From a review of the literature, it becomes clear that TC is under-diagnosed in many cases. Work by Otten et al. highlights this, and advocates that many patients are not diagnosed with TC due to lack of knowledge amongst the scientific community about the condition [9]. Work is required to inform more health care professionals about this condition.

There is no definitive treatment for TC, with treatment being generally conservative [10]. Whilst patients may often have low blood pressures, inotropes such as digoxin and amiodarone can have a detrimental effect on outcomes due to high levels of catecholamines from the precipitating emotional or physical stress [10]. Medications containing nitrates are not recommended in TC. Research from the Australian Heart Research foundation has found that patients often have enhanced nitric oxide signaling [11]. In this case study, a nitrate was prescribed, fortunately, it was reported to have no adverse outcome. Previous case reports have mentioned the negative consequences of inotrope usage, in particular, hemodynamic compromise [12]. The main recommended therapy is conservative avoidance of stress, with regular exercise [10].


From this case there are a number of lessons to be learnt. A holistic approach to healthcare is of vital importance, and emphasis needs to be placed on the social history to determine any stressors. Additionally, physicians should always consider alternative diagnoses when presented with a seemingly clear-cut presentation. Whilst inotropes did not have an adverse outcome in this case, it could have harmful effects in other cases, preventable through a lateral approach to diagnostic formulation.


  1. Redfors B, Shao Y, Omerovic E: Stress-induced cardiomyopathy (takotsubo) - broken heart and mind?. Vasc Health Risk Manag. 2013, 9:149-154. 10.2147/VHRM.S40163
  2. Veillet-Chowdhury M, Hassan SF, Stergiopoulos K: Takotsubo cardiomyopathy: a review. Acute Card Care. 2014, 1:15-22. 10.3109/17482941.2013.869346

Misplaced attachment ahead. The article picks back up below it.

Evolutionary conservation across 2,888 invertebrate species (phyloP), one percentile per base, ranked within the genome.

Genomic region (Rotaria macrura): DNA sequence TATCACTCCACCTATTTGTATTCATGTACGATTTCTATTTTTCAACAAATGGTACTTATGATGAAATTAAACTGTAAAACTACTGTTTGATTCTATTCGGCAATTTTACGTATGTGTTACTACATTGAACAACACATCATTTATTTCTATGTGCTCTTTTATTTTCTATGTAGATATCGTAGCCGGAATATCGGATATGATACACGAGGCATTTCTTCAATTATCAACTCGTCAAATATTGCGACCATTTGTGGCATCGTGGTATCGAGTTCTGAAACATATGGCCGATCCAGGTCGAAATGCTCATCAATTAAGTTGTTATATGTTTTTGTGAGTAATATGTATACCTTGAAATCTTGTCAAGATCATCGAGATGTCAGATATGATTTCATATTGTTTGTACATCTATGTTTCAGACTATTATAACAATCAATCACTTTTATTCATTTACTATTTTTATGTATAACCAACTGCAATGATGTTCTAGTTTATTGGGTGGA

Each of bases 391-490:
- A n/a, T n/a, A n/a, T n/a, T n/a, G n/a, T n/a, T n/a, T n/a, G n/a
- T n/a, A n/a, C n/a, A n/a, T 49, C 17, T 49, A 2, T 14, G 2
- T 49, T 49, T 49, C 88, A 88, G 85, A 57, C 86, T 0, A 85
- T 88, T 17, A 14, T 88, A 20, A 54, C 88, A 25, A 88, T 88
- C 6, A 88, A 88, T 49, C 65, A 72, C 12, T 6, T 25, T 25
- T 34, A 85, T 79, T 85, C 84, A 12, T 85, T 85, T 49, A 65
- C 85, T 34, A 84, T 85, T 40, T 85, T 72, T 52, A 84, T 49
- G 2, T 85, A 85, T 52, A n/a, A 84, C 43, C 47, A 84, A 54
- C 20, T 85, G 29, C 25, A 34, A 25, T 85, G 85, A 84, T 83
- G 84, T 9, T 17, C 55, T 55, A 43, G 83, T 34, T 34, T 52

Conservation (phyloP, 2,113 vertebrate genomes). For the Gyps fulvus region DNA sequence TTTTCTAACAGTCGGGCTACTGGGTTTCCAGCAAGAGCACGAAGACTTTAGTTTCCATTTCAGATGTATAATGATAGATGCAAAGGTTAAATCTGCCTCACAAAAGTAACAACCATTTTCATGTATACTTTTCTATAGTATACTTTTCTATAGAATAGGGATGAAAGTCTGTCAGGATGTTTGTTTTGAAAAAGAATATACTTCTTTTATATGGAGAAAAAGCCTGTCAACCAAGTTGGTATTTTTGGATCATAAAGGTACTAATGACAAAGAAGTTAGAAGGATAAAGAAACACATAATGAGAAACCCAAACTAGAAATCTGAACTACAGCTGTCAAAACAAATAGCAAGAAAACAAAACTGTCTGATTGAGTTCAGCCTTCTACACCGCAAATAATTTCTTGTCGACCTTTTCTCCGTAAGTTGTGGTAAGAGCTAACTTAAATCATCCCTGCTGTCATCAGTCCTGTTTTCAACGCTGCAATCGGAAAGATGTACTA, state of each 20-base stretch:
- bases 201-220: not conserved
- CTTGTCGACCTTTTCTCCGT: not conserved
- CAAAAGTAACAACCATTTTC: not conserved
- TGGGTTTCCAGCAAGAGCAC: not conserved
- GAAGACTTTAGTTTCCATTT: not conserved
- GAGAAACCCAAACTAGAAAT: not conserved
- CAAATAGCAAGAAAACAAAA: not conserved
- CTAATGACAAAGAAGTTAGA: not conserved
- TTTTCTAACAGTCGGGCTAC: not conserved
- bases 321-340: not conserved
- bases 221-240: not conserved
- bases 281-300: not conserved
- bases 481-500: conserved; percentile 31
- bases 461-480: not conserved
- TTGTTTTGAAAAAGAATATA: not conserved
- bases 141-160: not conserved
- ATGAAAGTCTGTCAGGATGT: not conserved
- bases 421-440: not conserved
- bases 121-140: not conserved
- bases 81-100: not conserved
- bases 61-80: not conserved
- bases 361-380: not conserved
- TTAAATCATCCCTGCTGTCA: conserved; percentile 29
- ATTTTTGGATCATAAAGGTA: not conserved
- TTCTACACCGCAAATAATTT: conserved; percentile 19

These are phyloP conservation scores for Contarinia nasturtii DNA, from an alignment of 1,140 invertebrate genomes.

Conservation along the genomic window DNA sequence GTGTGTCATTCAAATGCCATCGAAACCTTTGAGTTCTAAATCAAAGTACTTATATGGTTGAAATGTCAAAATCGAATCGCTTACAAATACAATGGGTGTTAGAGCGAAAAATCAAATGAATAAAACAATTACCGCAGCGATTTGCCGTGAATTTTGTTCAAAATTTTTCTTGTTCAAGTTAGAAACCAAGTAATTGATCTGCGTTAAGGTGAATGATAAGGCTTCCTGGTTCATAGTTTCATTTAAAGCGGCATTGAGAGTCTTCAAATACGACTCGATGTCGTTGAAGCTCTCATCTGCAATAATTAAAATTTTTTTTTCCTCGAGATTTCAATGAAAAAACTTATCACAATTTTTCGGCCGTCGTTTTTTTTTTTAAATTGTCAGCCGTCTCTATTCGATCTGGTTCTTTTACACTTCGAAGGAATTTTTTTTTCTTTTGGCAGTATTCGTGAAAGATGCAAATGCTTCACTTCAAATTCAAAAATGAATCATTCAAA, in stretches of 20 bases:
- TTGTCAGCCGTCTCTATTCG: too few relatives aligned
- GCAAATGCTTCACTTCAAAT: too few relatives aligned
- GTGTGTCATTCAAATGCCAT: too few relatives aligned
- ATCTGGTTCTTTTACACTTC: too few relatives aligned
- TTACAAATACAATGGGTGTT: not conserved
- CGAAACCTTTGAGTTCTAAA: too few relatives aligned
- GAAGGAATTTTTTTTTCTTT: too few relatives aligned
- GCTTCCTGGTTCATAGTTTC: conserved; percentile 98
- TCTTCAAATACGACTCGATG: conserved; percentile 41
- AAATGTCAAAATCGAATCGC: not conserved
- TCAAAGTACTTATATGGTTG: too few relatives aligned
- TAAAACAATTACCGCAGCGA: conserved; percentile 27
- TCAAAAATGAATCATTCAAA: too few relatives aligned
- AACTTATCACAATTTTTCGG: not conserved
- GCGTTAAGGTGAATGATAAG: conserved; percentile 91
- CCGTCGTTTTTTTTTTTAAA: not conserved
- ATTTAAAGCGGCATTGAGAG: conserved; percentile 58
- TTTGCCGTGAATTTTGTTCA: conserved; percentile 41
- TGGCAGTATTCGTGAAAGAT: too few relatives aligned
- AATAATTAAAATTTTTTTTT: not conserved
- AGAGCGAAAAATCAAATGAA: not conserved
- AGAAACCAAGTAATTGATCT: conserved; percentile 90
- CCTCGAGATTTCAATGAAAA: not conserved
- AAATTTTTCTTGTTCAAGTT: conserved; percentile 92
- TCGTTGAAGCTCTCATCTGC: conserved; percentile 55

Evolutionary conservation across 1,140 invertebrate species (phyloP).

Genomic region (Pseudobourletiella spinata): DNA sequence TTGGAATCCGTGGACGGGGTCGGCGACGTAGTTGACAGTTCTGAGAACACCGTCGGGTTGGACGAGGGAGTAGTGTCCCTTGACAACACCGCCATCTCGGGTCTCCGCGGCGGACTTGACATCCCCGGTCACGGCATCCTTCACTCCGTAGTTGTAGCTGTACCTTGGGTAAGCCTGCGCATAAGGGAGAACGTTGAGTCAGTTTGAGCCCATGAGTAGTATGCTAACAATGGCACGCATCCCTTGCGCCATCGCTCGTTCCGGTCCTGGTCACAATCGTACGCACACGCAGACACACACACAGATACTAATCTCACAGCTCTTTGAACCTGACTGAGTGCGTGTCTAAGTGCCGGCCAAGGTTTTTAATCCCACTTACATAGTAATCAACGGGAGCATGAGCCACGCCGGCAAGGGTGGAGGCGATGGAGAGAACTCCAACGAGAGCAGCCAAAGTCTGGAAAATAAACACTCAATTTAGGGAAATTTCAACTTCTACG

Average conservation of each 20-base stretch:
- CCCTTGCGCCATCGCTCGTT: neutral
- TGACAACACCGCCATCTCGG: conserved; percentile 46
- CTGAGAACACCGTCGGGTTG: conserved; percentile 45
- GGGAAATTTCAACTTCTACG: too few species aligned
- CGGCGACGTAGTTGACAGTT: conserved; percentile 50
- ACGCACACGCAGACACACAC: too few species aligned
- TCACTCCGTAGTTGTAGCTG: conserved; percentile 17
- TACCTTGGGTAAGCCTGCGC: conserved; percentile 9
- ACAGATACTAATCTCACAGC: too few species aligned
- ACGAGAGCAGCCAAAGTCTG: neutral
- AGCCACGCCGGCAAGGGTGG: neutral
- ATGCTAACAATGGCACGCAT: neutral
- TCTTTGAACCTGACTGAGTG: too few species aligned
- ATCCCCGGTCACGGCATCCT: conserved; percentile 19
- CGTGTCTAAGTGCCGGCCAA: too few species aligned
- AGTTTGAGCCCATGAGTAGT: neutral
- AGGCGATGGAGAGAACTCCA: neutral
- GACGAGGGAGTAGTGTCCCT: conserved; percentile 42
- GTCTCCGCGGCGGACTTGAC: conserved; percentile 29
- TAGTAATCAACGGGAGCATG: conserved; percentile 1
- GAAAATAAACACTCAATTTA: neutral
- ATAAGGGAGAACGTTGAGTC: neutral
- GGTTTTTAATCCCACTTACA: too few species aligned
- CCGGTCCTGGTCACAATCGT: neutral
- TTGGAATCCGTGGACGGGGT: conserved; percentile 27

3. Kido K, Guglin M: Drug-induced Takotsubo cardiomyopathy. J Cardiovasc Pharmacol Ther. 2017, 22:552-563. 10.1177/1074248417708618
  4. Paur H, Wright PT, Sikkel MB, et al.: High levels of circulating epinephrine trigger apical cardiodepression in a 2-adrenergic receptor/gi-dependent manner: a new model of takotsubo cardiomyopathy. Circulation. 2012, 126:697-706. 10.1161/CIRCULATIONAHA.112.111591
  5. Roshanzamir S, Refai S: Takotsubo cardiomyopathy: a short review. Curr Cardiol Rev. 2013, 9:191-196. 10.2174/1573403X11309030003
  6. Pelliccia F, Kaski JC, Crea F, et al.: Pathophysiology of Takotsubo syndrome. Nature. 2017, 135:2426-2441. 10.1161/CIRCULATIONAHA.116.027121
  7. Templin C, Ghadri JR, Diekmann J, et al.: Clinical features and outcomes of Takotsubo (stress) cardiomyopathy. N Engl J Med. 2015, 10:929-938. 10.1056/NEJMoa1406761
  8. Prabhakaran G, Zaidi R, Sardar MR: Takotsubo cardiomyopathy: pathophysiology and role of cardiac biomarkers in differential diagnosis. World J Cardiol. 2017, 9:723-730. 10.4330/wjc.v9.i9.723
  9. Otten AM, Ottervanger JP, Symersky T, et al.: Diagnosis of Takotsubo cardiomyopathy is increasing over time in patients presenting as ST-elevation myocardial infarction. Neth Hear J. 2016, 9:520-529. 10.1007/s12471-016-0859-x
  10. Prasad A, Lerman A, Rihal CS: Apical ballooning syndrome (Tako-tsubo or stress cardiomyopathy): a mimic of acute myocardial infarction. Am Heart J. 2008, 155:408-417. 10.1016/j.ahj.2007.11.008
  11. Vyas C, Shah S, Pancholy S, et al.: Consequences of misdiagnosis and mismanagement of Takotsubo cardiomyopathy. Acute Card Care. 2012, 14:117-119. 10.3109/17482941.2012.735674
  12. Nguyen TH, Neil CJ, Sverdlov AL, et al.: N-terminal pro-brain natriuretic protein levels in Takotsubo cardiomyopathy. Am J Cardiol. 2011, 108:1316-1321. 10.1016/j.amjcard.2011.06.047
Case report

Under-diagnosis of Takotsubo Cardiomyopathy Increases Risk of Adverse Events: A Case Study

Author Information

Harvinder S. Power Corresponding Author

Imperial College London, Imperial College Nhs Trust, London, GBR

Ethics Statement and Conflict of Interest Disclosures

Human subjects: Consent was obtained by all participants in this study. Conflicts of interest: In compliance with the ICMJE uniform disclosure form, all authors declare the following: Payment/services info: All authors have declared that no financial support was received from any organization for the submitted work. Financial relationships: All authors have declared that they have no financial relationships at present or within the previous three years with any organizations that might have an interest in the submitted work. Other relationships: All authors have declared that there are no other relationships or activities that could appear to have influenced the submitted work.

Case report

Under-diagnosis of Takotsubo Cardiomyopathy Increases Risk of Adverse Events: A Case Study